Boyfriend Jeans

I’ve long had this agreement with myself to not buy any article of clothing that I am able to make. The only real exception that I have made to this rule has been for jeans. Although I can, and have made jeans in the past that turned out pretty cool, something about the fit and feel of them always seemed ever so slightly off…

I have had my eye on a few pairs of boyfriend jeans in the shops for a few months now. I’ve found my skinny jeans immensely annoying since the twins have become mobile. They’re just too restrictive for the level of activity in my day (even though this activity predominantly involves cleaning or housework of some description).  Still I love jeans, they’re such a versatile and indispensable component of my everyday wardrobe, that I have found myself yearning for a practical replacement, and have longingly tried on the same pair over and over again at my favourite clothing store.

I’m not sure if it’s due to the ZARs mad depreciation over the past two years, or an increased aversion to spending money since having kids (or a combination of both), but I can no longer bring myself to depart with a considerable sum of money on any article of clothing, even the most perfect fitting and comfortable pair of jeans.

While recently indulging in the rare decadence of paging through an actual pattern catalogue at a fabric store, instead of trawling the internet for prospective projects, I noticed this pattern. Although there were a few design details that I wasn’t crazy about, I could immediately see the potential in the fit of these jeans.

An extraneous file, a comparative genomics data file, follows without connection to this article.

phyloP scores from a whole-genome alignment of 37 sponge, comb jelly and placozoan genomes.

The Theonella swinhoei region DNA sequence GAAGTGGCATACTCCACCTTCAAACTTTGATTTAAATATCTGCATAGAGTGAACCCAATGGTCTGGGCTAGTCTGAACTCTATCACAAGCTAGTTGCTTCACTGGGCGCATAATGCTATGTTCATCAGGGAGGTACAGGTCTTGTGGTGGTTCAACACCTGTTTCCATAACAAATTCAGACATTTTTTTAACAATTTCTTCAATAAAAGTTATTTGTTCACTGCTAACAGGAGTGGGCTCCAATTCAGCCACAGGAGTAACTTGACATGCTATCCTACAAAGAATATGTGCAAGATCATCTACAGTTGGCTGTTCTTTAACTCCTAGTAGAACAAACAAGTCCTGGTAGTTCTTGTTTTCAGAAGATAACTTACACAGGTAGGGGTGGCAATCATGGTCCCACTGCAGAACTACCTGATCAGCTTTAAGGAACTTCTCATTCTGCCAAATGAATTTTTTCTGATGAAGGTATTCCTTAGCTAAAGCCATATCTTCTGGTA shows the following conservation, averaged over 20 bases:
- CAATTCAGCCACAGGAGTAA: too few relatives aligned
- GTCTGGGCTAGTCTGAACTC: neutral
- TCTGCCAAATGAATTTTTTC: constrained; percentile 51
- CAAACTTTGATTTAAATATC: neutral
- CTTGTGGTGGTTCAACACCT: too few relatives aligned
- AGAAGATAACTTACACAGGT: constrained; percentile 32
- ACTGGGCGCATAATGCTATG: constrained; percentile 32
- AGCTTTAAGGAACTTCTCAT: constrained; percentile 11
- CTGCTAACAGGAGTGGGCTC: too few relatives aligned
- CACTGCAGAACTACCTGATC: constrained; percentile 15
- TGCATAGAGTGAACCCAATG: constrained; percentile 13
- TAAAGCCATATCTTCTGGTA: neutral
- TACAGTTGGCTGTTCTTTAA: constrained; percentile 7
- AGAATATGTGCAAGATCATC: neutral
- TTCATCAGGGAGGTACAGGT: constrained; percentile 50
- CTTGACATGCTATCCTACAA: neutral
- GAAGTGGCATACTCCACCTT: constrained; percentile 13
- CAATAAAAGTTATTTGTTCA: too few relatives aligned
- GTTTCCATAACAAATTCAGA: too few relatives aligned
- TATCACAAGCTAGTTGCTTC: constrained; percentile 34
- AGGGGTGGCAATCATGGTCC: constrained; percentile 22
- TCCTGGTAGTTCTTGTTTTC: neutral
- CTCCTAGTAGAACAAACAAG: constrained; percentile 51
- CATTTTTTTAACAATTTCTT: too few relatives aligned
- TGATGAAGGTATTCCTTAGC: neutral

I purchased some inexpensive non-stretch denim ( I have been hating the stretch in my skinnies of late), and decided to give home sewn jeans another chance.




The resulting jeans far exceeded my expectations, and I really can’t believe how much I like them. Here is a list of the changes that I made for anyone looking to sew a pair of these.

  • The length of the leg on the pattern envelope is given as 101cm. I wanted a cropped jean and this measurement seemed really long to me, so I shortened the leg by 10cm. I think  I was a little ruthless because they turned out shorter than I had hoped, so I think I will lengthen the next pair by about 2cm.
  • I narrowed the hem quite considerably to a finished width of 13,5cm on the front leg and 18cm on the back leg and them reshaped to about 16cm up the side seams. I have really skinny ankles and I often find boyfriend jeans (and many other types of pants) to be way too big around the ankle. Although these measurements are personalized to my preference I do think that anyone wanting a more tapered look would probably need to take some of the width off at the bottom, but this could always be decided upon after fitting on the jeans close to completion.
  • I drafted my own back pockets based upon the measurements taken off an existing pair of my jeans. I was after a more classic look and the patterns back pockets were a little quirkier than what I wanted.
  • I made my own fly facing and fly guard pattern pieces and ignored the burda components thereof, I always find their fly construction techniques so foreign to the way that I am used to.  Thats just personal preference however, my mom follows their way often and the results come out perfect.

I will definitely be making a few more of these in the near future and I would highly recommend this pattern. To me they are the perfect hybrid between Skinny Jeans and Boyfriend Jeans; spacious at the knee with a slightly dropped crutch yet tapered at the ankle and snug on the hips. The resulting silhouette, although unmistakably “boyfriend” is still neat and feminine, which is exactly what I was hoping for.

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